But if poverty or economic deterioration plays a key role in fostering frustrated groups with terror-based agendas, what then of the recent wave of right wing, ‘homegrown’ extremism in the largely developed economies of the US and Eastern European states?
This correlation between socioeconomic deprivation and terrorism is strongly rejected by a branch of analysts. . This group defines the fight against Islamist terrorism with a single-minded focus on state actors, jihadist ideology, counter-intelligence, and coercive action.
Their logic is simple: most terrorists are neither poor nor uneducated. In fact, the majority seem to come from middle class, ordinary backgrounds. Terrorism is therefore perceived almost exclusively as a ‘security threat’ with no discernible socioeconomic roots or links with deprivation
Domestic terrorist incidents are now increasingly described as “right-wing” if they were perpetrated by groups or individuals that were motivated by racist, white supremacist, antiabortion and violent, extreme antigovernment ideologies. Unlike the spontaneity of hate crimes that originate from the pretext of racial discrimination against colored people or Islamophobia or transphobic notion, these ‘lone wolf’ acts of terror are pre-meditated strategically-calculated acts, that arise from legal, nonviolent far-right political activities. Lone-actor terrorism is not a mirror image of either group-based terrorism or violent hate crimes. It shares some similarities with each but it is interesting to note that all three forms of terrorism and violence deliberately adopted the use of violence to achieve their goals, rather than nonviolent political strategies such as voting, lobbying and forming protest movements.
The propaganda of right-wing extremist groups often mentions immigration, growing ethnic diversity and the decline of white demographic dominance in the United States as motivating threats. But then this simplistic analysis is not enough to explain the recent spate of gun violence incidents in the United States aimed at terrorizing schools filled with children. Infact a recent study conducted by James Piazza on the drivers of far-right terrorism in the US, did not find actual racial and ethnic diversity on the ground to be a statistically significant driver of right-wing terrorism.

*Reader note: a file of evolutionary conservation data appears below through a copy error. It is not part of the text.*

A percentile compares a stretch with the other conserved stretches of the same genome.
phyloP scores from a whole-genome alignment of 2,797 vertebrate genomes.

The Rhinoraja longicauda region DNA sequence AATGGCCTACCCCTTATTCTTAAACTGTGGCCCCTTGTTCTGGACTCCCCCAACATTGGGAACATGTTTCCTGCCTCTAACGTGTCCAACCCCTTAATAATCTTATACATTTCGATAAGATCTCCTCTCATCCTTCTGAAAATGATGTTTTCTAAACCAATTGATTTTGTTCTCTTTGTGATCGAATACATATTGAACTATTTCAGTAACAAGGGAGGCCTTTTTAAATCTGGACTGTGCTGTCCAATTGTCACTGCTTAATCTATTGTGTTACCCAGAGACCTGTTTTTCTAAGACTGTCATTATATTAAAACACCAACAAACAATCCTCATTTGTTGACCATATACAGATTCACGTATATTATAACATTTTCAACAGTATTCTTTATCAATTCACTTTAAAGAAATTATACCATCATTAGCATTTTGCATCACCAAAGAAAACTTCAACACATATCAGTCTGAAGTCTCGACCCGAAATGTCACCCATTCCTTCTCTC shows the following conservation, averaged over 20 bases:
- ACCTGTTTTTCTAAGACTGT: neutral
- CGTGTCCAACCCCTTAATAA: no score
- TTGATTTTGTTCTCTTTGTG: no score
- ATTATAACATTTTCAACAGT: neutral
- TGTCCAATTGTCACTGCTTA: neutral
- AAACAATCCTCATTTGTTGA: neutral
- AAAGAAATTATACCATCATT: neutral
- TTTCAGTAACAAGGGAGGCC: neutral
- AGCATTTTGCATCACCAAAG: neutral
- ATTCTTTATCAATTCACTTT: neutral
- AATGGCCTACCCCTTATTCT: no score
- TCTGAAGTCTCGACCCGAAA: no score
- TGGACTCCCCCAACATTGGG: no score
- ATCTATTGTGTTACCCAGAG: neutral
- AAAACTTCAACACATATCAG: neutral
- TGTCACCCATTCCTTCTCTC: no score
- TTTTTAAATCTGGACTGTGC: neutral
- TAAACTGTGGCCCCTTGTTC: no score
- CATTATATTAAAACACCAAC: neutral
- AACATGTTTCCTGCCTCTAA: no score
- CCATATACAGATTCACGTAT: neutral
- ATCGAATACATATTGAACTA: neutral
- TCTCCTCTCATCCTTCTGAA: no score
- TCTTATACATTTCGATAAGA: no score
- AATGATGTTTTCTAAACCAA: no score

The sum of his findings is that several of the more symbolic factors, such as reaction against the empowerment of women or control over the government by an ideological “enemy,” that are significant drivers of terrorism rather than structural economic factors, demographic change or government polices enacted. It is this line of thinking employed by global groups like ISIS against the West or subgroups like Hayat Tehrir Al Sham, Al-Qaeda’s latest reincarnation in the Syrian civil war that plays to their successful recruitment drives for alienated and displaced civilians.
More interestingly in rebuke to common stereotypes perpetuated by media that attempt to pin an identity on a terrorist profile – of fundamentals and pathological murderers – sociologist Crenshaw’s influential paper “The causes of terrorism”, published in 1981, summed up decades of observations of terrorists and their organisations, ranging from 19th century Russian anarchists to Irish, Israeli, Basque and Algerian nationalists. The outstanding common characteristic of modern day individual terrorists, she concluded, is their normality. Appearances and racial profiling can deceive and there is no recorded data that has successfully aimed to single out a certain class of individuals who go on to adopt terrorism as a way of life.
Present day research on violence and terrorism thus aims to humanize individuals who commit acts of terror and aim to magnify their ordinariness to contextualize their actions. In this, we are made to reflect on our own vulnerabilities and shortcomings whilst understanding that irrational emotions and decisions – particularly those of rage or alienation – are immune to none. It compels people to recognize the social forces in play around them and to understand that humans do not exist in a social vacuum but that their thoughts, cultures and norms are shaped by a myriad of historical and political reasons. Moreover, Jihadists are infact assuredly alienated and feel they do not have a place in the secular, liberal world that often challenges and mocks their identities as Muslim. The Charlie Hebdo cartoons may serve as a good example of this.
Still, academic consensus cannot divest of the idea of pathology so modern research now offers that while pathology cannot be considered the sole psychological trigger of violence, it does operate as a powerful factor within a network of more cogent, overarching factors.